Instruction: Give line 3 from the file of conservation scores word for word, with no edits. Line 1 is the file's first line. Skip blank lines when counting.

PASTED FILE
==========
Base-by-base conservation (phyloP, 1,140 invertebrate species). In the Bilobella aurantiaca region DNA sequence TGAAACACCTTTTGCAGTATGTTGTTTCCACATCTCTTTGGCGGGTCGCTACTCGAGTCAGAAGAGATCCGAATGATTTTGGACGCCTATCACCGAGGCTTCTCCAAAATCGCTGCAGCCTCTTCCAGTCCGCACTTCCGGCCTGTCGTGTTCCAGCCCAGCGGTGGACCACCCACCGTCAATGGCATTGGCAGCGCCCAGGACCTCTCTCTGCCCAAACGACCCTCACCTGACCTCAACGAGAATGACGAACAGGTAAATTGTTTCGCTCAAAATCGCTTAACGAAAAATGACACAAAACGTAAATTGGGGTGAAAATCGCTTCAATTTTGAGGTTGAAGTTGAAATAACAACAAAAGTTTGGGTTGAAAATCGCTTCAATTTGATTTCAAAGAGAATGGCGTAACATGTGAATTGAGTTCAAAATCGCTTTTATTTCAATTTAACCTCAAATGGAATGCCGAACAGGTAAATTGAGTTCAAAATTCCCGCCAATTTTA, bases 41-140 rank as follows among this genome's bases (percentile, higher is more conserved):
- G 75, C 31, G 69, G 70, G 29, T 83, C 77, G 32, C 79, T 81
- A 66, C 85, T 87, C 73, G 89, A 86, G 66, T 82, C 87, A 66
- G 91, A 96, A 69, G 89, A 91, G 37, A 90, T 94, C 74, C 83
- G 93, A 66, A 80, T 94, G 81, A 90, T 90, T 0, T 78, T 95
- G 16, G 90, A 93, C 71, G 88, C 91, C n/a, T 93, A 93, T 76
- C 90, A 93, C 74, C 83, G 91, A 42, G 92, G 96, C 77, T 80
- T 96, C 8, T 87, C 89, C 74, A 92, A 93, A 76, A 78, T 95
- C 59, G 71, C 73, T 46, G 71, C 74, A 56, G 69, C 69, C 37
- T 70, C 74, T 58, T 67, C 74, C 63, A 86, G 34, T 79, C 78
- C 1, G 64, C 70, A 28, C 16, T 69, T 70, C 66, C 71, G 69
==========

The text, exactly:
- A 66, C 85, T 87, C 73, G 89, A 86, G 66, T 82, C 87, A 66